Who needs a temple? Not this guy!
You don’t get much more grassroots than this guy…
“Don’t worry, man,” Kiley Jon Clark, a.k.a. Sonom Gyatso, tells me as we approach the West Commerce bridge. “When you come here, [the homeless] treat you with both respect and distrust. They don’t know if you’re a cop, or immigration, or a weirdo. Like any community, there’s violence in their peer group, because there are different ranks. But very rarely there’s any violence outside their peer group.”
Clark is the head of the Homeless Meditation Practitioners Street Dharma project, an independent ministry blessed by his guru, Lama Tulku Karma Rinpoche, founder of the Yogi Tsoru Dechen Rinpoche Foundation. Since January, Clark has come to the bridge twice a week to meditate on the sidewalk, sitting a few feet away from the entrance to the SAMMinistries Shelter, where he used to work part-time last fall.
As we walk by, several people greet him in a friendly manner.
“What’s up, man?” Clark asks one of them. “I haven’t seen you in a while. Ready for some meditation?”
“Yeah … I’ll stop by in a little bit.”
He does, as do dozens who, at different times, approach Clark after he spreads out a Tibetan cloth on the sidewalk at the dirtiest, most populated spot. He places a little Buddha, incense, books, and sets of big and small 108 mala beads strung together. As the smell of incense fills the block, he hits on a Tibetan chime, and begins his prayers…
Just one dude, a cloth and some beads but, but to be honest, even those meager pieces aren’t necessary. Sometimes you just need a street side vendor of the Dharma and compassion to set your mind straight. No large temple or monastery. You sling some compassion on a passerby and then go back to what you are doing. Doesn’t need to be fancy. I recall a tea-seller in Kyoto that preached in much the same fashion.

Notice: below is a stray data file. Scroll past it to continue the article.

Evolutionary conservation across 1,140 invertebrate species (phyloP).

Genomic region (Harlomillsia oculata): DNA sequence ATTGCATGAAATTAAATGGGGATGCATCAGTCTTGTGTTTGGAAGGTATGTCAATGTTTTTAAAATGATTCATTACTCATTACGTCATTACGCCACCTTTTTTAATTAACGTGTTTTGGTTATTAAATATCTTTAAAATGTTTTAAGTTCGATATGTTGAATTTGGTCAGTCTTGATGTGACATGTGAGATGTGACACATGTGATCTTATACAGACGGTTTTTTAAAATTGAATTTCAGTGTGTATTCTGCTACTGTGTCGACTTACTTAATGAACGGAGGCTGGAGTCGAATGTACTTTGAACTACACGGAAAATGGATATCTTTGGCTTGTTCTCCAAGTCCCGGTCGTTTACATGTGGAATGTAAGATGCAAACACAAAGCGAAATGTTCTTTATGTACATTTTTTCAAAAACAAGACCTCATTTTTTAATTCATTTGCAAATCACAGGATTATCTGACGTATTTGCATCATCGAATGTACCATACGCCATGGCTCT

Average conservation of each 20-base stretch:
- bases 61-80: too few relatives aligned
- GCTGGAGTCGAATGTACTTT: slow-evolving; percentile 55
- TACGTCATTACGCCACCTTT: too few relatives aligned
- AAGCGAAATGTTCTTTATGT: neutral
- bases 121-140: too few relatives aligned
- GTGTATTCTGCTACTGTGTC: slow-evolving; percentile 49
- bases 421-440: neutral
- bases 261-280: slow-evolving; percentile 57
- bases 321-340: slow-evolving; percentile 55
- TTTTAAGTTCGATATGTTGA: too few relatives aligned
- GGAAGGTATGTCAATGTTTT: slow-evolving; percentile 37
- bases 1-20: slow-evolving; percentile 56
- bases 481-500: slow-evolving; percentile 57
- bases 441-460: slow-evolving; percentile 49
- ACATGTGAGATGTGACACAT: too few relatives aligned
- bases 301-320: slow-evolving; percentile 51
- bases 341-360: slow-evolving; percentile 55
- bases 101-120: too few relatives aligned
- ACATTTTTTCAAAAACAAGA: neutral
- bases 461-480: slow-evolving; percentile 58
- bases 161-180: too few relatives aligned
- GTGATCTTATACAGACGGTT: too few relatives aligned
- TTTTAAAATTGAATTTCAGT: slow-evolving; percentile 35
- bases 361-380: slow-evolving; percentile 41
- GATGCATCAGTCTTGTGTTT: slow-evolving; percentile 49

Kiley Jon Clark is not a monk, and he doesn’t pretend to be one. When he and Diane chant the Tibetan prayers together they have trouble properly pronouncing the words, and then decide to say them in English. But Buddhism and all bona-fide Eastern spirituality, unlike Western philosophy, is not about knowledge but transformation. That very unpretentiousness and humanity in Clark, unlike the so-called utmost purity of countless religious leaders who eventually fall down bringing the spiritual life of their followers with them is, perhaps, what makes him click with the homeless. And it is what might help him realize his other dream: To bring other Buddhist groups together and spread the HMP gospel, as he has done individually in San Antonio.
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